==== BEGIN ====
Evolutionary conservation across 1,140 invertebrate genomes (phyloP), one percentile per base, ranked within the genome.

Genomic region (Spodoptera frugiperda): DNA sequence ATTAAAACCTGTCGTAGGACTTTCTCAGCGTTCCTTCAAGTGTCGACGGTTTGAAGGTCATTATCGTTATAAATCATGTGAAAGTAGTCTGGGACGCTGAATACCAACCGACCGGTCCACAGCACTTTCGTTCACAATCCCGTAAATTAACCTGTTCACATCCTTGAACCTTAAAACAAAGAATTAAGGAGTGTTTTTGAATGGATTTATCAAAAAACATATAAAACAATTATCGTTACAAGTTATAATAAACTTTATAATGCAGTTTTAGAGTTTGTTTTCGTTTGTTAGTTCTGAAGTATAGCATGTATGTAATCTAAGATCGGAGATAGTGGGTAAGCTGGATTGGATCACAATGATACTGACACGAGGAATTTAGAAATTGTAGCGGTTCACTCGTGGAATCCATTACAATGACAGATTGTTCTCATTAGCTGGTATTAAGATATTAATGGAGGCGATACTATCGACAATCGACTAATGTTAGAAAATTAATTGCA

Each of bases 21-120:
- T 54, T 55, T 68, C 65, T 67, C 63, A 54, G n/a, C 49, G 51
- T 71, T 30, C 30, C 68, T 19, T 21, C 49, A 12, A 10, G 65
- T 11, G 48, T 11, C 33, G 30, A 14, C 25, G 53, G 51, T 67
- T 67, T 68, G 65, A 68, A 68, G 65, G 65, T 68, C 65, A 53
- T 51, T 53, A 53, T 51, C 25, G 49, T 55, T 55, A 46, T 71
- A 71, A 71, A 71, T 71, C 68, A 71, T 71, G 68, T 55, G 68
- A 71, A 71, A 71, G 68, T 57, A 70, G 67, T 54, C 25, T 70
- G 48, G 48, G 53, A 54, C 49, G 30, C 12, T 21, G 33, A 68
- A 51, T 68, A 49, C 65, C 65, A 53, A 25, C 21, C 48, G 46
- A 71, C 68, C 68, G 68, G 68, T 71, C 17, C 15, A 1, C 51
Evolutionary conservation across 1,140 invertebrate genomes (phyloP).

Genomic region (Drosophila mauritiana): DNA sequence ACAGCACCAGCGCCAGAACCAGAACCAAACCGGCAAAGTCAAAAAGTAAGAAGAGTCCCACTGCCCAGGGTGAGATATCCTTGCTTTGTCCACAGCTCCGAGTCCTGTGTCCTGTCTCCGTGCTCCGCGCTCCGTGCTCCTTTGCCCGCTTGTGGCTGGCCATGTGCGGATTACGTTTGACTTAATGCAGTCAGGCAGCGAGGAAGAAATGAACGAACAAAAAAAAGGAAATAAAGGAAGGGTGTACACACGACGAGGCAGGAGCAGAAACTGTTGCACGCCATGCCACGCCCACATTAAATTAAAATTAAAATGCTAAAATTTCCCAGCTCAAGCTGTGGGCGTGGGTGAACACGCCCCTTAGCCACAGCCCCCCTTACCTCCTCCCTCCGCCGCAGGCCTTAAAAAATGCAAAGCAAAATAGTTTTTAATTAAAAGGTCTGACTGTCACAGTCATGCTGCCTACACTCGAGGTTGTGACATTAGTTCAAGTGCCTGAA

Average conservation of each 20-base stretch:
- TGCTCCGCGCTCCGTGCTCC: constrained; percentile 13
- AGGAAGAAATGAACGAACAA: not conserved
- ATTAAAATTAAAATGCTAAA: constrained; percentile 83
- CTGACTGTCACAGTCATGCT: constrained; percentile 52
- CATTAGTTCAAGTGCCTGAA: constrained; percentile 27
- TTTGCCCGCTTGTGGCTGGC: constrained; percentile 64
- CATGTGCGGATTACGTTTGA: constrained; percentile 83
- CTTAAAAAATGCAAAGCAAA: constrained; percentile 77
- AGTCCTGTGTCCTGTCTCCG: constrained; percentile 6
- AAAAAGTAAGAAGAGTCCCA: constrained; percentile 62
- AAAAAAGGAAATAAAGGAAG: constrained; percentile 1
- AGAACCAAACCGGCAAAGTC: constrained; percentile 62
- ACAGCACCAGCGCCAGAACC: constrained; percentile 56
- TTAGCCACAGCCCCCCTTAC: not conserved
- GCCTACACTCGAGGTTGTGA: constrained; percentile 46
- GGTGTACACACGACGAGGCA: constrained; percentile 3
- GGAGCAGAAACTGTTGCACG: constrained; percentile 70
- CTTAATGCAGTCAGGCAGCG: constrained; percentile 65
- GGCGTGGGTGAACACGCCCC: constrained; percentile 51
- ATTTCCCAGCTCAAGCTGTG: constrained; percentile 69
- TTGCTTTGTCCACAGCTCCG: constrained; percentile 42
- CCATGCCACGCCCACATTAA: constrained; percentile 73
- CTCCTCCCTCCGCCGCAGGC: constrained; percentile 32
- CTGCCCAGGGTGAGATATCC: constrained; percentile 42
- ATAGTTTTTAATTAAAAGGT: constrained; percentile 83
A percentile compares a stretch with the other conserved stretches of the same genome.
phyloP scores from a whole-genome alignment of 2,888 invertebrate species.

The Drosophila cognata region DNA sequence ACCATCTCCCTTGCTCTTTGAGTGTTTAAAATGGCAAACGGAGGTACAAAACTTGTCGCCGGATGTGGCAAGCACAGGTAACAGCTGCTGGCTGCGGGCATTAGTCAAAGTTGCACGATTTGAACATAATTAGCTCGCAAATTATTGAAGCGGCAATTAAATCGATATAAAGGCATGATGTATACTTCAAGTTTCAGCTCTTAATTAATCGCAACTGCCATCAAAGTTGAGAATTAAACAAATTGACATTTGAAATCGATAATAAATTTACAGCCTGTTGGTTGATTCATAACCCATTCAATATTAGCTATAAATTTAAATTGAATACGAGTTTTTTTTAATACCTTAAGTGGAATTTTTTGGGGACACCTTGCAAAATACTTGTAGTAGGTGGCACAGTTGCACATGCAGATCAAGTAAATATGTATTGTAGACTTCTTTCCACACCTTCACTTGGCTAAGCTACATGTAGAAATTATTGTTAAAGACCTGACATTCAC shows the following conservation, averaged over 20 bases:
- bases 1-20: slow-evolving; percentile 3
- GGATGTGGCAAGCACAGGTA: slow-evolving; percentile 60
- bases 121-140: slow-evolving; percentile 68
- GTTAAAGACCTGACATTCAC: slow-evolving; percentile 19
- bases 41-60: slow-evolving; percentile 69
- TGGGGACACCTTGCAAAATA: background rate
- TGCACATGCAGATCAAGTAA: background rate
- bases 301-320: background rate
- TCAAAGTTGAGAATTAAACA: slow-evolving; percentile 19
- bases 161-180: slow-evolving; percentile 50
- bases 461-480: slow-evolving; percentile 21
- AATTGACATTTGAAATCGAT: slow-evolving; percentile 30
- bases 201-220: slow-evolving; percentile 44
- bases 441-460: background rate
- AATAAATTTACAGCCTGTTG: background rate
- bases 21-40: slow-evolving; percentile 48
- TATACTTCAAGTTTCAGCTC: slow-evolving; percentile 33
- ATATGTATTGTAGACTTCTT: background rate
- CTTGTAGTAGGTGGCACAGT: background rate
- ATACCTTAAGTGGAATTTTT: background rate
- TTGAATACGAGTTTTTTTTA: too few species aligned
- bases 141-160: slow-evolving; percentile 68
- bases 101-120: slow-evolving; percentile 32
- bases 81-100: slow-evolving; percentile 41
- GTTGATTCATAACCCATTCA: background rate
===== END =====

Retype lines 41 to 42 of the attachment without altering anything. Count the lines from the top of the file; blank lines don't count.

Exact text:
- ATAGTTTTTAATTAAAAGGT: constrained; percentile 83
A percentile compares a stretch with the other conserved stretches of the same genome.